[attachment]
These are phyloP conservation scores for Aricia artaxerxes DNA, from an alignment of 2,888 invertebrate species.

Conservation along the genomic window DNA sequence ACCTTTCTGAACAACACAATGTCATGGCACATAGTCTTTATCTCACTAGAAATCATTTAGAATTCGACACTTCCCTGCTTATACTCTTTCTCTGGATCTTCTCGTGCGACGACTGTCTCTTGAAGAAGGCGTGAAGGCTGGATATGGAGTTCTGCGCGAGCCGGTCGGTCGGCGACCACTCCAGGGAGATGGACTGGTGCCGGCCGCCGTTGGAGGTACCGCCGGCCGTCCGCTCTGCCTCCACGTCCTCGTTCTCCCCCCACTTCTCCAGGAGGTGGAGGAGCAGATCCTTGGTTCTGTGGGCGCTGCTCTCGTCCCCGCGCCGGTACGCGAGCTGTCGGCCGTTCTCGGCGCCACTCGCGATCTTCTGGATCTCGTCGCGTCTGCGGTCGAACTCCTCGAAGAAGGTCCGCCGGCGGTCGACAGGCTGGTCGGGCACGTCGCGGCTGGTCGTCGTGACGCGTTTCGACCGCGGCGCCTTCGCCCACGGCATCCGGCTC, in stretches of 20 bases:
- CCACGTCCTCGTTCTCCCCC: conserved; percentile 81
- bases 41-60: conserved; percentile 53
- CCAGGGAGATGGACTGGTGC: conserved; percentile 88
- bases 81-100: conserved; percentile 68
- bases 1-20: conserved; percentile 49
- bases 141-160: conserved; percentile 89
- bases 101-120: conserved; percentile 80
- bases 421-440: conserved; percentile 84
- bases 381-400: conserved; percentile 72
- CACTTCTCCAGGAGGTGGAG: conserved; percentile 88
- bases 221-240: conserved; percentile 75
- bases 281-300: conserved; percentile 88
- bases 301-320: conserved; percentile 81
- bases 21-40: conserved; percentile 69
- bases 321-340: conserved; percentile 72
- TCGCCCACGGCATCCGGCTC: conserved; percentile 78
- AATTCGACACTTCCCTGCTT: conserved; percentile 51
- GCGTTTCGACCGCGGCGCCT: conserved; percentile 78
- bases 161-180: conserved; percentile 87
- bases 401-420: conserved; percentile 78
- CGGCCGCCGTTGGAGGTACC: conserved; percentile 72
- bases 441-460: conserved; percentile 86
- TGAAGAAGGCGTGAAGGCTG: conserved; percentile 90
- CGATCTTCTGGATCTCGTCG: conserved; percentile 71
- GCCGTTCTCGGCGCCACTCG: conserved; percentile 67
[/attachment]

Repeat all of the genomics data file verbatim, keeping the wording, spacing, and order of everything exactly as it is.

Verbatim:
These are phyloP conservation scores for Aricia artaxerxes DNA, from an alignment of 2,888 invertebrate species.

Conservation along the genomic window DNA sequence ACCTTTCTGAACAACACAATGTCATGGCACATAGTCTTTATCTCACTAGAAATCATTTAGAATTCGACACTTCCCTGCTTATACTCTTTCTCTGGATCTTCTCGTGCGACGACTGTCTCTTGAAGAAGGCGTGAAGGCTGGATATGGAGTTCTGCGCGAGCCGGTCGGTCGGCGACCACTCCAGGGAGATGGACTGGTGCCGGCCGCCGTTGGAGGTACCGCCGGCCGTCCGCTCTGCCTCCACGTCCTCGTTCTCCCCCCACTTCTCCAGGAGGTGGAGGAGCAGATCCTTGGTTCTGTGGGCGCTGCTCTCGTCCCCGCGCCGGTACGCGAGCTGTCGGCCGTTCTCGGCGCCACTCGCGATCTTCTGGATCTCGTCGCGTCTGCGGTCGAACTCCTCGAAGAAGGTCCGCCGGCGGTCGACAGGCTGGTCGGGCACGTCGCGGCTGGTCGTCGTGACGCGTTTCGACCGCGGCGCCTTCGCCCACGGCATCCGGCTC, in stretches of 20 bases:
- CCACGTCCTCGTTCTCCCCC: conserved; percentile 81
- bases 41-60: conserved; percentile 53
- CCAGGGAGATGGACTGGTGC: conserved; percentile 88
- bases 81-100: conserved; percentile 68
- bases 1-20: conserved; percentile 49
- bases 141-160: conserved; percentile 89
- bases 101-120: conserved; percentile 80
- bases 421-440: conserved; percentile 84
- bases 381-400: conserved; percentile 72
- CACTTCTCCAGGAGGTGGAG: conserved; percentile 88
- bases 221-240: conserved; percentile 75
- bases 281-300: conserved; percentile 88
- bases 301-320: conserved; percentile 81
- bases 21-40: conserved; percentile 69
- bases 321-340: conserved; percentile 72
- TCGCCCACGGCATCCGGCTC: conserved; percentile 78
- AATTCGACACTTCCCTGCTT: conserved; percentile 51
- GCGTTTCGACCGCGGCGCCT: conserved; percentile 78
- bases 161-180: conserved; percentile 87
- bases 401-420: conserved; percentile 78
- CGGCCGCCGTTGGAGGTACC: conserved; percentile 72
- bases 441-460: conserved; percentile 86
- TGAAGAAGGCGTGAAGGCTG: conserved; percentile 90
- CGATCTTCTGGATCTCGTCG: conserved; percentile 71
- GCCGTTCTCGGCGCCACTCG: conserved; percentile 67